A delicious weekend in the Adelaide hills
For outstanding produce – from craft beer and fine wine to chocolate and fabulous meat dishes – the picturesque Adelaide Hills region is perfect for a gourmet stopover
- April 2014
We begin our Adelaide Hills weekend by joining wine connoisseur and award-winning guide Jason Miller of Rich + Lingering Tours. From the moment he picks us up, Miller regales us with information on the region, first settled in 1837, and its fine winemaking heritage.
Our first stop is at The Cedars, the former residence of one of Australia’s most successful artists, Hans Heysen. Heysen built an international reputation during a 70-year career, and by his death in 1968 at the age of 90 had produced over 20,000 paintings. A tour of The Cedars gives insight into Heysen’s work, especially his passion for painting river red gum trees, many of which adorn the gardens of the 60-hectare property. Heysen was that rare thing, an artist who made money in his lifetime, and he enjoyed a high public profile, with operatic soprano Dame Nellie Melba and ballerina Anna Pavlova among those to visit his home.
Our first winery is The Lane Vineyard, just outside Hahndorf, which has some of the region’s best views. Its wines, melding European and Australian traditions, are deliciously distinct and owner/vigneron John Edwards is a straight-talking hoot. When mouthwatering aromas begin to emanate from the restaurant we decide to stay for lunch, and are rewarded with food that both looks and tastes exquisite.
After lunch we stroll along the main street of Hahndorf, unable to resist the lure of the Udder Delights handmade cheese shop, the Harris Smokehouse’s smoked mackerel and kingfish, and the many temptations of Chocolate @ Nº 5. There’s more yummy chocolate on offer at Hahndorf Hill, the second winery we visit on our Rich + Lingering tour. The ChocoVino experience here, coupling boutique wines with the globe’s finest chocolates, delights both my sweet tooth and my wife’s fine palate. It’s justifiably been included in CNN’s “Top 10 Global Adventures for Chocoholics”.
It's hard to imagine a more exciting place to dine
After sprucing up at our accommodation, we finish a near-perfect day at Penfolds Magill Estate Restaurant. Re-opened last year under the stewardship of executive chef Scott Huggins, the tasting menu at this exclusive Hills restaurant – in the winery that makes the sought-after Grange – is becoming one of Australia’s top dining experiences. From the sun setting over Adelaide and the vines during our Coffin Bay oyster appetiser to a galaxy of dishes including milk-fed pork belly and Wagyu beef, each paired with a stellar wine, it is hard to imagine a more exciting place to dine.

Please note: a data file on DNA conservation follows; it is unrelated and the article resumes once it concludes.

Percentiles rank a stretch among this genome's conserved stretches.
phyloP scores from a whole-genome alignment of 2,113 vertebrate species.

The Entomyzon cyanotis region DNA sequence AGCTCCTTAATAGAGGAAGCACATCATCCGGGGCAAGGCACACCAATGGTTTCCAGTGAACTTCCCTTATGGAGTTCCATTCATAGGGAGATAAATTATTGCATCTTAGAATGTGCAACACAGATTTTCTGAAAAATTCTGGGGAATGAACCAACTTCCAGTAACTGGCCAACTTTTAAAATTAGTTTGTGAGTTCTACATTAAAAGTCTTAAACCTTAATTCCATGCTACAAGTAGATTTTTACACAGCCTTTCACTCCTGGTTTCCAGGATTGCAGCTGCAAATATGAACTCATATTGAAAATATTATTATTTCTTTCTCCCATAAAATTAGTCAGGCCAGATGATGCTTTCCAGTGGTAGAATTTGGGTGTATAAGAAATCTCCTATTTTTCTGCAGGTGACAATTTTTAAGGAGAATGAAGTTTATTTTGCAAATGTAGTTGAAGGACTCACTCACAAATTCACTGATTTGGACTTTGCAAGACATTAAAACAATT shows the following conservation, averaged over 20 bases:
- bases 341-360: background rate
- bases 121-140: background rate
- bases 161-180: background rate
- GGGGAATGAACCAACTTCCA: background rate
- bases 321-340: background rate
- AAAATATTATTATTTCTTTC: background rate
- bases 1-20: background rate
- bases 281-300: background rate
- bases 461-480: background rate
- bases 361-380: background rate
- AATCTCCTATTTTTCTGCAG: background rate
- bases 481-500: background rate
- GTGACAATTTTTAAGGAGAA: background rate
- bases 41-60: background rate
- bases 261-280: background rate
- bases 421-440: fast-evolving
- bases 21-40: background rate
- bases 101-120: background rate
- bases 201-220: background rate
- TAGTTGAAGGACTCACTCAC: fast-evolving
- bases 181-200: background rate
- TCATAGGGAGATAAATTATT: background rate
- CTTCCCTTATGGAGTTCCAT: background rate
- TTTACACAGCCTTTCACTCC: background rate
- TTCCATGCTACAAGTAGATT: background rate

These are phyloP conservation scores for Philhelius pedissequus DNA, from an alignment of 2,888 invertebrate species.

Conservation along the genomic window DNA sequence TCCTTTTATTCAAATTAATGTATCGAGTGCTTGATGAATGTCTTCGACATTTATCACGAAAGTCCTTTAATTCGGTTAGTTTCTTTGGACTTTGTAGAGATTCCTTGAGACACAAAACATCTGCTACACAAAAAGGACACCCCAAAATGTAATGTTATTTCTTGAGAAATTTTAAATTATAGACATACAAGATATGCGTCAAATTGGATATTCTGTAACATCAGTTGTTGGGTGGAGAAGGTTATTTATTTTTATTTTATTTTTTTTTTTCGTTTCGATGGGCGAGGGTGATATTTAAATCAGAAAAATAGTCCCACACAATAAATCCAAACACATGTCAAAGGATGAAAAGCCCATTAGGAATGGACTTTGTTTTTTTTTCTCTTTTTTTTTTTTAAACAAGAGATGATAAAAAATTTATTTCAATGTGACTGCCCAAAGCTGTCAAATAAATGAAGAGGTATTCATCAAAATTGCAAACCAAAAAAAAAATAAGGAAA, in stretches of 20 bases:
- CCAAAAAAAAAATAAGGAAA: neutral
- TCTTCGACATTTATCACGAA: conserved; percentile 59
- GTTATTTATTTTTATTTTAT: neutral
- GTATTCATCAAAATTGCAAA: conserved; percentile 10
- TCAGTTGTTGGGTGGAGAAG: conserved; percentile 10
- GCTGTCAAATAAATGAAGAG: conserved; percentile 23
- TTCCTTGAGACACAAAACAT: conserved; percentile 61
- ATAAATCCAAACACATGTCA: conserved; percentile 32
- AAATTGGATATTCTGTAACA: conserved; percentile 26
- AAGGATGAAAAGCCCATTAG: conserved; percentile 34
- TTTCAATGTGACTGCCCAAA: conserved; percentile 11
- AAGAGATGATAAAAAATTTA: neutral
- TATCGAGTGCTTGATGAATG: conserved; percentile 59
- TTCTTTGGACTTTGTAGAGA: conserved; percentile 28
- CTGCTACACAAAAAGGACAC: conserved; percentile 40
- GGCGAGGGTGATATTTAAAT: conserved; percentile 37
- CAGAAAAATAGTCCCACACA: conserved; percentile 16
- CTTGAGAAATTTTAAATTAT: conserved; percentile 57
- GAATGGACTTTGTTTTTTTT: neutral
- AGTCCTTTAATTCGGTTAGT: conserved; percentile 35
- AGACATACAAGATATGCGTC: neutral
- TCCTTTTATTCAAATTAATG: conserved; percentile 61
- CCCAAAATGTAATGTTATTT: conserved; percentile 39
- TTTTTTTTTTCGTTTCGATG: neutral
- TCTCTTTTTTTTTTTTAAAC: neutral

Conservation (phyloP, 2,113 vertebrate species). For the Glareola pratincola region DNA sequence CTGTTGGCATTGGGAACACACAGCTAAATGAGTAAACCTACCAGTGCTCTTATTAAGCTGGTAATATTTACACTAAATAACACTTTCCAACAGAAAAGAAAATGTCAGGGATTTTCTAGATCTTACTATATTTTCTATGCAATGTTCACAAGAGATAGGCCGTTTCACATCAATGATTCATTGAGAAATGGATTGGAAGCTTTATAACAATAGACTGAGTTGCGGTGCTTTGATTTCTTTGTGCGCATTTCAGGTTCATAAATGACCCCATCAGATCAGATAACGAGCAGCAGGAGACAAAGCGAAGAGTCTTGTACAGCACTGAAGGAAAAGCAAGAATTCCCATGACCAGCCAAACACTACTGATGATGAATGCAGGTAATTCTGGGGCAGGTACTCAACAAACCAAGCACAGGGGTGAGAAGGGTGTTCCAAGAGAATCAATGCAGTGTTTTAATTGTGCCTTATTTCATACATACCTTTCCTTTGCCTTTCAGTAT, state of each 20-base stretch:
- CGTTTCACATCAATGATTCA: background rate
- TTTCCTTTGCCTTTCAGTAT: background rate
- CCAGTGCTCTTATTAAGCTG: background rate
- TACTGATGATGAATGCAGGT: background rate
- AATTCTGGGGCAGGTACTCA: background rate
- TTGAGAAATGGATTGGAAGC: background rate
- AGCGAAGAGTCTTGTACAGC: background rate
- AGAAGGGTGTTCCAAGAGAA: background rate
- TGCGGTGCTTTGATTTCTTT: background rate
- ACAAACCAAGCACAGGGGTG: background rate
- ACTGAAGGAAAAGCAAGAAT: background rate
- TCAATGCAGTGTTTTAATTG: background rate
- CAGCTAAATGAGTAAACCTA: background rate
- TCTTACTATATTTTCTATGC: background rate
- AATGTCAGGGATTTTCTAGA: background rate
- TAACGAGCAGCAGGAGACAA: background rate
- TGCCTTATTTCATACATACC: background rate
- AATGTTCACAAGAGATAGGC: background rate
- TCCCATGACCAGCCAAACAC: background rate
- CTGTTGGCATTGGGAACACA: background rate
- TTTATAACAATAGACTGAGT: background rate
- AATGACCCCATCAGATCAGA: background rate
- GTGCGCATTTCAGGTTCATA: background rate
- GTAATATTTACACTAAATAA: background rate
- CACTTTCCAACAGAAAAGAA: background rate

After a wander in the Mount Lofty Botanic Garden, I’d love to pretend that we make up for last night’s indulgence on our Escapegoat cycling tour. But the Lofty Descents ride does exactly what it says on the tin, taking us 17 km downhill to Adelaide from this 710m-high summit.
And what a joy it is to be mountain biking down a little-used trail where colourful wildflowers abound and koalas hang out in gum trees. Even better, we get to have morning tea at Cleland Wildlife Park, with its prime city views and 130 species of native animals – including a Tassie devil, splayed out in the sunshine like a sleep-deprived schoolie. By the end of the tour we’ve also learnt some tricks from Escapegoat’s owner and guide Ian Fehler, like flying over natural ramps, negotiating hairpin bends and avoiding squashing the tails of the brown snakes that cross our path.
Wildflowers abound and koalas hang out in gum trees
We get back to the Hills for lunch at the 1860s Bridgewater Mill, home to Petaluma wines and a refined restaurant. Our lunch is a memorable meal, only slightly blemished when I hear my wife referring to “the Old Rumbler” waterwheel, which I mistakenly take as a reference to me.
In the afternoon we switch codes to beer, and make a thirst-quenching visit to the Prancing Pony Brewery at Mount Barker. We can’t decide which of the fire-brewed, handcrafted ales to try, so between us we have all three – a pale, an amber and a blonde.
Back in Hahndorf, we can’t resist communing with the locals in the German Arms Hotel, established in 1839. Then, for dinner we amble to The Haus, the most happening bar-restaurant in Hahndorf. What better way to say auf Wiedersehen to this region than with the signature dish for two? A repast of slow-braised beef rib, basted in Haus German beer and wild blackberry honey, and served with kipfler potato, sauerkraut and German sausage crush, it’s a fittingly ample way to end the weekend.